Few pleasures are as intoxicating as arguing with the people you love. I’m not talking about fighting–not about conflict nor heartbreak nor even genuine friction. I’m talking about spirited disagreement. I’m talking about dropping something you adore at the feet of someone you also adore and then watching them kick it. Yet, miraculously, instead of crushing your offering, kicking it becomes a way of engaging it–not perhaps with the kind of engagement you’d hoped for, but an engagement nonetheless. It invites you to kick back.
Music is a longstanding source of this kind of disagreement. As Carl Wilson observes in his brilliant little book on Céline Dion and musical taste, Hell is other people’s music. Speaking personally, as someone whose musical knowledge tends both woefully partial yet embarrassingly obscure, it’s often the case that sharing a special track with a special person accomplishes little more than transforming the glint in their eye into a blank stare. My musical selections have been known to turn “I love you” into “What is wrong with you?” in 45 RPMs or less. “What is wrong with you!?” I reply. From there, though we do not groove to the same beat, we fall nonetheless into the familiar steps of an intimate dance.
Somewhere around 2003, I first saw the t-shirt bearing the phrase I borrowed for this story’s title. It captured perfectly the style of disagreement I’m describing. It’s an antagonism, to be sure, but one whose overblown assertion is tinged with self-mockery. It’s an open confrontation, clearly announcing “I do not like what you like.” But its openness allows some emphasis still to fall on “you.” This slogan is aware that one cannot help but be engaged with the addressee of disagreement. Or, as the playground wisdom of grade school reminds us, the boys are only teasing you because they like you.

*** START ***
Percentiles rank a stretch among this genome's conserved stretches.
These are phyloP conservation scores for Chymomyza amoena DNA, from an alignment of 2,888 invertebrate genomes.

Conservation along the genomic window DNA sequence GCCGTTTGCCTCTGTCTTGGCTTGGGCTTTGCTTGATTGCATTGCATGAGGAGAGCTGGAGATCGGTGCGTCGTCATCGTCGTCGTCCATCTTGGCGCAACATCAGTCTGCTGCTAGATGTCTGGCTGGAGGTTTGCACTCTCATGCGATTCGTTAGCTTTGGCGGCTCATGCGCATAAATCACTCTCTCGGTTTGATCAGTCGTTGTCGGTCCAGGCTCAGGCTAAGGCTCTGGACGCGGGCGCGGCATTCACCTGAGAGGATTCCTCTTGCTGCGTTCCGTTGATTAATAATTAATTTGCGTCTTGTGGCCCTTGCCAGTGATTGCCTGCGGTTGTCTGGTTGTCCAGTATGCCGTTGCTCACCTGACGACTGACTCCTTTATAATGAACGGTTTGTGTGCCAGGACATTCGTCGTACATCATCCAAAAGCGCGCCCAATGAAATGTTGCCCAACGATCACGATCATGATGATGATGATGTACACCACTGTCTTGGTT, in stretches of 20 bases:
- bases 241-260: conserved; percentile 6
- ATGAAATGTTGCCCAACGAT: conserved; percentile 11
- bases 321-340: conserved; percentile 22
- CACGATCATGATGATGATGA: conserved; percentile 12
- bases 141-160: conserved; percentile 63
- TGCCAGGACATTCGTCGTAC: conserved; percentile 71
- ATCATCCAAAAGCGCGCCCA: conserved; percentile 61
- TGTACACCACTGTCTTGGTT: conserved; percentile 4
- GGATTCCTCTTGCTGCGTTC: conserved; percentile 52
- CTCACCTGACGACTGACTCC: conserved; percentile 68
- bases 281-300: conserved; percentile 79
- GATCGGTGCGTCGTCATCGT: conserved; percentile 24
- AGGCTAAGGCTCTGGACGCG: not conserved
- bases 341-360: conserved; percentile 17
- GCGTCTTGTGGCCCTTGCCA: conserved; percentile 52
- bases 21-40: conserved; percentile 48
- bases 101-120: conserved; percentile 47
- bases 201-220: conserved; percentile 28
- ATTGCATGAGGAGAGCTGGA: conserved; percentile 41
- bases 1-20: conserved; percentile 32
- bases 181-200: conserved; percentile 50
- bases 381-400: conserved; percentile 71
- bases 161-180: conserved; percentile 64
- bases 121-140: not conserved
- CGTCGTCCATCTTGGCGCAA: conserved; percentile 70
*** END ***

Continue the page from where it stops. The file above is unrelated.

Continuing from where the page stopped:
My theories about musical disagreement were put to the test not long ago when a tune got stuck in my head. It was a swell of upbeat, percussion-backed melody whose words, I was pretty sure, were “Change, change, change.” Humming it as I walked along, I eventually placed it as a few bars from “A Murder of One,” the final song on the 1993 Counting Crows debut album, August and Everything After. It was an album I’d memorized by mid-1994 and then gradually forgotten in the decades since. But as the impassioned echolalias of youth run freely through my head, songs like this turn up from time to time. I tend to greet them with heady reminiscence and glee.